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PRO-SYL'LO-GISM, n. [pro and syllogism.]

A prosyllogism is when two or more syllogisms are so connected that the conclusion of the former is the major or minor of the following. – Watts.

PRO-TANTO, adv. [Pro tanto; L.]

For so much.

PRO'TA-SIS, n. [Gr. προτασις, from προτεινω, to present.]

  1. A proposition; a maxim. – Johnson.
  2. In the ancient drama, the first part of a comic or tragic piece, in which the several persons are shown, their characters intimated, and the subject proposed and entered on. The protasis might extend to two acts, where it ended, and the epitasis commenced. – Encyc.
  3. The antecedent term of a proposition.

PRO-TAT'IC, a. [Gr. προτατικος.]

Being placed in the beginning; previous. – Dryden.


Pertaining to Proteus; readily assuming different shapes. [See Proteus.]

PRO-TECT', v.t. [L. protectus, protego; pro and tego, to cover; Gr. στεγω, with a prefix; Eng. deck. See Deck.]

To cover or shield from danger or injury; to defend; to guard; to preserve in safety; a word of general import both in a literal and figurative sense. Walls protect a city or garrison; clothing is designed to protect the body from cold; arms may protect one from an assault; our houses protect us from the inclemencies of the weather; the law protects our persons and property; the father protects his children, and the guardian his ward; a shade protects us from extreme heat; a navy protects our commerce and our shores; embassadors are protected from arrest.


Covered or defended from injury; preserved in safety.


Shielding from injury; defending; preserving in safety.


By protecting. – Carlisle.


  1. The act of protecting; defense; shelter from evil; preservation from loss, injury or annoyance. We find protection under good laws and an upright administration. How little are men disposed to acknowledge divine protection!
  2. That which protects or preserves from injury. Let them rise up and help you, and be your protection. – Deut. xxxii.
  3. A writing that protects; a passport or other writing which secures from molestation.
  4. Exemption. Embassadors at foreign courts are entitled to protection from arrest. Members of parliament, representatives and senators, are entitled to protection from arrest during their attendance on the legislature, as are suitors and witnesses attending a court. Writ of protection, a writ by which the king of Great Britain exempts a person from arrest. – Blackstone.


Affording protection; sheltering; defensive. – Thomson.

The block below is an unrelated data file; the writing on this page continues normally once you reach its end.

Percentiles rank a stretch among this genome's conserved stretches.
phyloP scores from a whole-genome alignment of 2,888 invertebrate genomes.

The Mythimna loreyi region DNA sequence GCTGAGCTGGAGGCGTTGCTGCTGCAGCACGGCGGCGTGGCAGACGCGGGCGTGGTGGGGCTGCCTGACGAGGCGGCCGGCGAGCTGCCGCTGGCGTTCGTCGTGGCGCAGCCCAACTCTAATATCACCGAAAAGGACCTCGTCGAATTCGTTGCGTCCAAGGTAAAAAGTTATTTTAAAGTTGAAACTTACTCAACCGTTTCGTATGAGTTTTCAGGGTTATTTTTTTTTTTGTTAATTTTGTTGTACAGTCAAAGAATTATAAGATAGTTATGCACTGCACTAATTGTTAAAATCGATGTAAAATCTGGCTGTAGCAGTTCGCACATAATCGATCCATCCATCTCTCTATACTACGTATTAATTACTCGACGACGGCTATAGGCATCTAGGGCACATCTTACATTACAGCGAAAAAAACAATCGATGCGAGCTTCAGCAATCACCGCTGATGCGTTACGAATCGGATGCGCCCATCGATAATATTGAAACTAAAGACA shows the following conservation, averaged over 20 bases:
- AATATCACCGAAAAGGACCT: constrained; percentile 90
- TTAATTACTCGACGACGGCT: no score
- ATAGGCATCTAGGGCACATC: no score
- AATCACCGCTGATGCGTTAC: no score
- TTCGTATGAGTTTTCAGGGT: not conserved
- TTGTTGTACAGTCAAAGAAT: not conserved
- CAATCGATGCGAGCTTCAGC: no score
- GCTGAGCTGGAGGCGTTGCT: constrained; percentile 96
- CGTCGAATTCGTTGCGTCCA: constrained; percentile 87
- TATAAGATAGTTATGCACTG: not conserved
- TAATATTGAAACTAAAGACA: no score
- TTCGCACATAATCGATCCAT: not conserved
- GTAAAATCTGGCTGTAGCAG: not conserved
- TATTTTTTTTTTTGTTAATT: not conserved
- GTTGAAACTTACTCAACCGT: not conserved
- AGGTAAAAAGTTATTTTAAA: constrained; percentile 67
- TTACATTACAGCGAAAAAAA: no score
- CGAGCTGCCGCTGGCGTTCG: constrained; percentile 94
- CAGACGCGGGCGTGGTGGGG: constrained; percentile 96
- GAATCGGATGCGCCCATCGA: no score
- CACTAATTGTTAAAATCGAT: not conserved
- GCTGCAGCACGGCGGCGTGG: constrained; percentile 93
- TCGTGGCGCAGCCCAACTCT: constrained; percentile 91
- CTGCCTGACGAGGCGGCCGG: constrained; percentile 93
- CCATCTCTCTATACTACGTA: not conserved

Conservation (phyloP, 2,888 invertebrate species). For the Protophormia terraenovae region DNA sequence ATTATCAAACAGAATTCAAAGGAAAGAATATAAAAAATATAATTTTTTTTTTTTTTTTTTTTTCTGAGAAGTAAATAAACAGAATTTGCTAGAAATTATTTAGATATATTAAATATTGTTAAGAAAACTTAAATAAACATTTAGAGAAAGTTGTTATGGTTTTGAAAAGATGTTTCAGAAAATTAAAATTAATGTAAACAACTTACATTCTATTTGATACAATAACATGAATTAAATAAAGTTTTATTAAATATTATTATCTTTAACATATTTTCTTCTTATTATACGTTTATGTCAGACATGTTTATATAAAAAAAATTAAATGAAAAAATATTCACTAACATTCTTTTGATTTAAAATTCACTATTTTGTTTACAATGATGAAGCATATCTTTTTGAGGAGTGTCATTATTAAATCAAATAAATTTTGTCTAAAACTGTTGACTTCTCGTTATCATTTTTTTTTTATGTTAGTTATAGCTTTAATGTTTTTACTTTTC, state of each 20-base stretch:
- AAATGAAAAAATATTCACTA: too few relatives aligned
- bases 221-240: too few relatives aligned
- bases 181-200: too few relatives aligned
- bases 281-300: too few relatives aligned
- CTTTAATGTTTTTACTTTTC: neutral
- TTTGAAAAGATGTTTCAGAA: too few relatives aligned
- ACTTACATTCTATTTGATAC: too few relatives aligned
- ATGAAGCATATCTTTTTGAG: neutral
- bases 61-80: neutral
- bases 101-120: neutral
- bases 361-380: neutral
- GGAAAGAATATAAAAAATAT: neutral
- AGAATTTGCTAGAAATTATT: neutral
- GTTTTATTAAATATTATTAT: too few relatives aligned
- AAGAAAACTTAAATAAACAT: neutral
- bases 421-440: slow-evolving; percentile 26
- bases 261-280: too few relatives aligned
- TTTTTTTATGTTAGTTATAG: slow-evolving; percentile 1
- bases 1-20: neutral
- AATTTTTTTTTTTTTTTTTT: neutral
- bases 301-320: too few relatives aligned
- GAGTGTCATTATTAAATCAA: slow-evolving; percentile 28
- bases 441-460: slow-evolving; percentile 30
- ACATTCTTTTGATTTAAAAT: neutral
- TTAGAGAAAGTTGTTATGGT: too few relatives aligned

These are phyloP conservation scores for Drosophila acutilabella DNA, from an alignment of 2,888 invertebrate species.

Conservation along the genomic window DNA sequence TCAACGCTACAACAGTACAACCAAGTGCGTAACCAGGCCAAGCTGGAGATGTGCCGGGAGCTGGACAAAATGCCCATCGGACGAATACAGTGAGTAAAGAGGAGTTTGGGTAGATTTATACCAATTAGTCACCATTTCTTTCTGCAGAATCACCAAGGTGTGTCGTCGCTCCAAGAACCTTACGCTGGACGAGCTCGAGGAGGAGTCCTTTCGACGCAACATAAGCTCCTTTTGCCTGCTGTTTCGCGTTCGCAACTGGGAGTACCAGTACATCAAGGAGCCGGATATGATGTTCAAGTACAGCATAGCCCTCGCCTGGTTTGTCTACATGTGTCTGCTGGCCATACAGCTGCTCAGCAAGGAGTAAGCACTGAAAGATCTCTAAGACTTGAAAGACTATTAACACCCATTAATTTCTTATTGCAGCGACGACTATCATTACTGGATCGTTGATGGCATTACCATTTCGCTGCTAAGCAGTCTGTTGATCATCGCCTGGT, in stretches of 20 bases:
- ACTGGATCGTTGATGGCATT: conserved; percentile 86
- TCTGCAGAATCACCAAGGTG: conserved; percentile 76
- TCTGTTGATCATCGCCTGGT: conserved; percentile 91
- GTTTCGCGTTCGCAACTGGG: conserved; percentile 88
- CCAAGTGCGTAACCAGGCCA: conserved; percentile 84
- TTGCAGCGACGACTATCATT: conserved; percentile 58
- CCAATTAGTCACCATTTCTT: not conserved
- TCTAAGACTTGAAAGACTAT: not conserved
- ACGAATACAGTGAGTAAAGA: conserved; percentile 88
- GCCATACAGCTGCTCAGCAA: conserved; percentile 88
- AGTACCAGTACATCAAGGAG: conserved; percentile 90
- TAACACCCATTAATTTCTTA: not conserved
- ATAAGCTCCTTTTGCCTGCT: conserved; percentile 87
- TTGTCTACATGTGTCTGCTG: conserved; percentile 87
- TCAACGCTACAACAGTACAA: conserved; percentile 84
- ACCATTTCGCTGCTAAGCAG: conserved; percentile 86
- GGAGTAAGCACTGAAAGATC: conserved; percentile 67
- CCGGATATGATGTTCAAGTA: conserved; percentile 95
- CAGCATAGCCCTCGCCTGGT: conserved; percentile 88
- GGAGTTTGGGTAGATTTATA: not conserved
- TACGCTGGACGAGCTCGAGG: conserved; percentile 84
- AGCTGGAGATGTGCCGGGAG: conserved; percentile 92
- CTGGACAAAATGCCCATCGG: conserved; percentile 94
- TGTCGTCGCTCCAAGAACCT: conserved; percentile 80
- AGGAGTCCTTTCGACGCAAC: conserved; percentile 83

PRO-TECT'OR, n. [Fr. protecteur.]

  1. One that defends or shields from injury, evil or oppression; a defender; a guardian. The king or sovereign is, or ought to be, the protector of the notion; the husband is the protector of his wife, and the father of his children.
  2. In England, one who formerly had the care of the kingdom during the king's minority; a regent. Cromwell assumed the title of lord Protector.
  3. In catholic countries, every nation and every religious order has a protector residing at Rome. He is a cardinal, and called cardinal protector.


Government by a protector. – Walpole.


Having no protector. – Carlisle.


The office of a protector or regent. – Burnet.


A woman or female that protects. – Bacon. Addison.

PRO'TEGE, n. [Fr.]

One under the care and protection of another.

PRO-TEMPORE, adv. [Pro tempore; L.]

For the time being; as a temporary supply or provision.

PRO-TEND, v.t. [L. protendo; pro and tendo, to stretch.]

To hold out; to stretch forth. With his protended lance he makes defense. – Dryden.


Reached or stretched forth. – Mitford.


Stretching forth.

PRO-TENSE, n. [protens'.]

Extension. [Not used.] – Spenser.

PRO-TERV'I-TY, n. [L. protervitas, from protervus; pro and torvus, crabbed.]

Peevishness; petulance. [Little used.]


  1. A solemn declaration of opinion, commonly against some act; appropriately, a formal and solemn declaration in writing of dissent from the proceedings of a legislative body; as, the protest of lords in parliament, or a like declaration of dissent of any minority against the proceedings of a majority of a body of men.
  2. In commerce, a formal declaration made by a notary public, under hand and seal, at the request of the payee or holder of a bill of exchange, for non-acceptance or non-payment of the same, protesting against the drawer and others concerned, for the exchange, charges, damages and interest. This protest is written on a copy of the bill, and notice given to the indorser of the same, by which he becomes liable to pay the amount of the bill, with charges, damages and interest; also, a like declaration against the drawer of a note of hand for non-payment to a banking corporation, and of the master of a vessel against seizure, &c. A protest is also a writing attested by a justice of the peace or consul, drawn by the master of a vessel, stating the severity of the voyage by which the ship has suffered, and showing that the damage suffered was not owing to the neglect or misconduct of the master.

PRO-TEST', v.i. [L. protestor; pro and testor, to affirm; It. protestare; Fr. protester; Sp. protestar.]

  1. To affirm with solemnity; to make a solemn declaration of a fact or opinion; as, I protest to you, I have no knowledge of the transaction.
  2. To make a solemn declaration expressive of opposition; with against; as, he protests against your votes. – Denham. The conscience has power to protest against the exorbitancies of the passions. – South.
  3. To make a formal declaration in writing against a public law or measure. It is the privilege of any lord in parliament to protest against a law or resolution.